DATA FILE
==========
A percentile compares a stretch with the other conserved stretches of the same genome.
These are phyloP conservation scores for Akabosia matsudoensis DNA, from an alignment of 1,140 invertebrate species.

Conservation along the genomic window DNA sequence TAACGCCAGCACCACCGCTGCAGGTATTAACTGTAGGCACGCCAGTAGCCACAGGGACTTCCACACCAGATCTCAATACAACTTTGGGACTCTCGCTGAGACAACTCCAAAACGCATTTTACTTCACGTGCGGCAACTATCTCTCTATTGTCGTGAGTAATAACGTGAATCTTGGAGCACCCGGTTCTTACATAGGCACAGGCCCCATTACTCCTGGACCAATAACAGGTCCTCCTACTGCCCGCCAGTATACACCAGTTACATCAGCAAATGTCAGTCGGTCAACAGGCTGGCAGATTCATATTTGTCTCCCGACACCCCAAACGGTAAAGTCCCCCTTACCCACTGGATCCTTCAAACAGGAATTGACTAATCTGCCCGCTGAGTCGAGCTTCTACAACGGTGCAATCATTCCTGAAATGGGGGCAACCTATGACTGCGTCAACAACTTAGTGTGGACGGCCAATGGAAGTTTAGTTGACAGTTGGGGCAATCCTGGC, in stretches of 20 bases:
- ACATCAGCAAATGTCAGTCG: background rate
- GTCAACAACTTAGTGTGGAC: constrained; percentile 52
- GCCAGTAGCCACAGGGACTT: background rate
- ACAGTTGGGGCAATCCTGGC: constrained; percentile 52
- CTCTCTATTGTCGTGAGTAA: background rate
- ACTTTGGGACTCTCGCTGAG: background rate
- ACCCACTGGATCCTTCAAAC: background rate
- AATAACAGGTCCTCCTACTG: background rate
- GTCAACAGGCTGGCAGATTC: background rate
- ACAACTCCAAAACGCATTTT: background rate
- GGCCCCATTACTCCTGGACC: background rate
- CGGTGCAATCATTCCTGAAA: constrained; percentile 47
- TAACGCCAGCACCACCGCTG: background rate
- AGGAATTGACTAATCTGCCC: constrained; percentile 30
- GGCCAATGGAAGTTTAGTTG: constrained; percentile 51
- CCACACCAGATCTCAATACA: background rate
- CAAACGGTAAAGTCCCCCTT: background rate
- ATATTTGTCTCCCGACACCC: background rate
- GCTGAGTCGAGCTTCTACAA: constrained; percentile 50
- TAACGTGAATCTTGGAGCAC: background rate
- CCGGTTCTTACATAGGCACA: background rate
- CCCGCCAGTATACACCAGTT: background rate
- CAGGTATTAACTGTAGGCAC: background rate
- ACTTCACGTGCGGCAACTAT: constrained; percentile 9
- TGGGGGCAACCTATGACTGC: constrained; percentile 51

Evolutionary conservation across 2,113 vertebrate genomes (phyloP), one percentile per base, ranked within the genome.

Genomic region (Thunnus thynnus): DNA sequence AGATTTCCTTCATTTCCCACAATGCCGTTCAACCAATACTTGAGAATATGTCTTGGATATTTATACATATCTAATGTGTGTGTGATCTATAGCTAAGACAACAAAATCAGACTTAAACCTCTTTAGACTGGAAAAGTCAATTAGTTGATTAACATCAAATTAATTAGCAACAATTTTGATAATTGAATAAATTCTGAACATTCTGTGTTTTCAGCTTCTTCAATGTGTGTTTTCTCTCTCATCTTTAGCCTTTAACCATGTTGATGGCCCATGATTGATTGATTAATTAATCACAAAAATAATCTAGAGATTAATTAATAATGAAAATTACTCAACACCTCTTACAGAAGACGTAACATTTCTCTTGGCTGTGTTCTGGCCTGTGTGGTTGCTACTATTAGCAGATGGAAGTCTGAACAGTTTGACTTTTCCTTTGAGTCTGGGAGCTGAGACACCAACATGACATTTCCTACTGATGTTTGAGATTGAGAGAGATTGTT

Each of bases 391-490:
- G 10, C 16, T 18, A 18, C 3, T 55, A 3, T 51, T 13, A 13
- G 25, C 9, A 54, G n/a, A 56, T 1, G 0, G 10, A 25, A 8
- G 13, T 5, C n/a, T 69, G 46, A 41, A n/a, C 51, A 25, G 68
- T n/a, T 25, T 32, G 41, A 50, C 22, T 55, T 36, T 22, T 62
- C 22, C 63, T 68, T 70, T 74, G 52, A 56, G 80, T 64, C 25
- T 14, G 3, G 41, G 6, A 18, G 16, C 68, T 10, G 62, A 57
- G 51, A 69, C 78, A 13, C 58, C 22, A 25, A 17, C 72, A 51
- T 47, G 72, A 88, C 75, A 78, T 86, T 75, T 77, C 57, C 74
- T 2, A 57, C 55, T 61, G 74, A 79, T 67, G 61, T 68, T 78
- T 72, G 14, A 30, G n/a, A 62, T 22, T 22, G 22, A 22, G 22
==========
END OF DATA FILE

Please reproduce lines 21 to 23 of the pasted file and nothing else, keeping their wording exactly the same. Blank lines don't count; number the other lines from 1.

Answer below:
- ATATTTGTCTCCCGACACCC: background rate
- GCTGAGTCGAGCTTCTACAA: constrained; percentile 50
- TAACGTGAATCTTGGAGCAC: background rate